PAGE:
The Wonder Boy / Monster World series saw a resurgence in the late 2010s, thanks to remakes like The Dragon’s Trap and Asha in Monster World, along with the brand new title Monster Boy and the Cursed Kingdom. Designed for those who were introduced to the series through these newer games, Wonder Boy Collection compiles four of the early games in the series from the 1980s and 1990s together into one convenient package.
The initial entry in the series is a Super Mario Bros.-style platformer, casting you in the role of a little caveboy and propelling you through tropical-themed levels to save his girlfriend. Since your energy meter is constantly counting down, you need to regularly collect the fruit that’s scattered about the stages. While you don’t have a default weapon, you can crack open eggs to find throwing hatchets, as well as a skateboard to quickly zoom through the levels. It’s a pretty fun game, though it grows repetitive in the long run due to repeated levels and boss fights. This entry is better known as Adventure Island for the NES, which is basically the same but replaces the hero with Hudson’s own character, Master Higgins / Takahashi-meijin.
Wonder Boy in Monster Land – Arcade
This arcade sequel changes up things quite a bit, adding in RPG elements that require a slower, more methodical pace. Rather than throwing axes, your main weapons are a variety of swords, as well as limited-use magic spells. Defeated enemies yield gold, which can be used to purchase items or equipment, or grab some drinks at a bar for some helpful tips. However, since the game was designed for arcades, it’s still quite linear, and the timer ensures that you can’t spend too much time dawdling around. There are quite a few hidden secrets, and following a side-quest is basically required to be able to finish the final stage. Most Western games are probably more familiar with the Master System port, though only the original arcade version is included here.
Wonder Boy in Monster World – Genesis
This collection skips over the third (Monster Lair) and fourth (The Dragon’s Trap) games in the series to include this first 16-bit game. Designed for consoles, this is a side-scrolling action-RPG, where you control warrior Shion as he saves the realm from evil. In each of the dungeons, you’ll be aided by a little sprite, each with a unique power. The game isn’t quite as good as The Dragon’s Trap, its SMS predecessor, but it’s still pretty solid.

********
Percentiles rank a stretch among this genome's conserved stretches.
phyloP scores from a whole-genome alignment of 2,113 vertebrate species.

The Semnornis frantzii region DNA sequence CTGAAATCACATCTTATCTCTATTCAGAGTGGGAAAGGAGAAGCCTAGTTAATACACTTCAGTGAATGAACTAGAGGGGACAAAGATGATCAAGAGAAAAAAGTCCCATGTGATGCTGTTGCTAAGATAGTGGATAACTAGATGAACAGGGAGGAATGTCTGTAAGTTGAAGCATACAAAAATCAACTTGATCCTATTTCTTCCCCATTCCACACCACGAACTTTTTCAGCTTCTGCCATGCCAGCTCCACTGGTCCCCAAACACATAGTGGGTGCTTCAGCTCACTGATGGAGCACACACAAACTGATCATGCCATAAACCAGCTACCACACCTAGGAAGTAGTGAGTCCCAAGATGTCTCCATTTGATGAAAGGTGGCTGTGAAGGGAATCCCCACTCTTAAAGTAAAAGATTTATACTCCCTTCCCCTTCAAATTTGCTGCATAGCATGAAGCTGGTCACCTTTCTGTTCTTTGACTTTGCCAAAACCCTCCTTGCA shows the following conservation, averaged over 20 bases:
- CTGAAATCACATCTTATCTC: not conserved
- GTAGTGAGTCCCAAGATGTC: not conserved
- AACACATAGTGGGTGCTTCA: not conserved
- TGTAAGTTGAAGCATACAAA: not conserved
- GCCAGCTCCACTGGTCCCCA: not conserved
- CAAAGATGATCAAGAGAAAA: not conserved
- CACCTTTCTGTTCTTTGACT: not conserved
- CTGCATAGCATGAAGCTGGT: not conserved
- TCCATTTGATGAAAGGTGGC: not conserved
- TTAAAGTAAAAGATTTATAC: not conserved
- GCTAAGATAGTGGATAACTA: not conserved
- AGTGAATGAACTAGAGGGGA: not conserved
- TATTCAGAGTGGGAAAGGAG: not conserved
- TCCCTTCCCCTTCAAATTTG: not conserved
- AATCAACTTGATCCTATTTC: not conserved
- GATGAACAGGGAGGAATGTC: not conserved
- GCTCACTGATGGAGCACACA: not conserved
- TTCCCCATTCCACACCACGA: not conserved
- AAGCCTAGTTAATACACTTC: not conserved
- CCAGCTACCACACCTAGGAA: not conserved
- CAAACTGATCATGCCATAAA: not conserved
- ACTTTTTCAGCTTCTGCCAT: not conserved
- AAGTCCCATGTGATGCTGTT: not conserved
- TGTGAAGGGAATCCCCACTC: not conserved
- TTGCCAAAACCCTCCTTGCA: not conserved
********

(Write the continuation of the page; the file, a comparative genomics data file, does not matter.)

This entry ditches the Wonder Boy game since it stars a girl, the green-haired Asha. (The more recent remake includes the moniker in an attempt to clear up the decades-long confusion.) Taking influence from Arabian fantasy, this entry still includes some RPG elements like coin collecting, but otherwise is quite a bit more linear than previous entries, with individual stages that rely on some light puzzle solving using a round flying creature called a Pepelogoo. This entry was initially unreleased in North America, until it received an official English translation in 2012.
The games run on the same emulation framework as other titles published by Ratalaika Games like Gleylancer and Clockwork Aquario. There are the save states, screen display and filter options, and handy fast-forward and rewind functionality. Also included is a small gallery, though it’s little more than a couple dozen pieces of packaging artwork or manual scans, including some for ports that aren’t included in this compilation.
All of the games on Wonder Boy Collection are pretty good, but it’s hard to shake off how incomplete it is. It’s basically the same as the Monster World Vintage Collection released back in 2012, just with the original Wonder Boy added in. Monster Lair, the shoot-em-up/platformer, is missing, as is The Dragon’s Trap, which is generally considered the best of the original series. Sure, the remake released in 2017 is the best way to play the game nowadays and is easily accessible, but it’s still strange to see it missing.
Also, most of these games can be found elsewhere on the PlayStation 4 and Switch, though the releases have always been a little odd. Wonder Boy is part of Hamster’s Arcade Archives series, though it was only released on the PS4 in Japan. Monster Land is part of the Sega Ages line on the Switch, while the Genesis version of Monster World (along with Monster Lair) is on the Sega Genesis Classics on the PlayStation 4 (though not the Switch version). Monster World IV was also bundled along with the Asha in Monster World remake, though only on the physical cartridge on the Switch, and as a downloadable copy with the PS4 version.
For anyone who’s still discovering the Wonder Boy / Monster World series, this is a fine introduction. But longtime fans would be better served waiting for the confusingly titled Wonder Boy Anniversary Collection, which includes all of the games in the series (including Monster Lair and The Dragon’s Trap) as well as the Sega console ports and Western/Japanese variants. This is the most comprehensive collection to date, even more so than the Sega Ages 2500 Monster World collection on the PlayStation 2, though as of this writing, it’s a physical-only release distributed through Strictly Limited Games.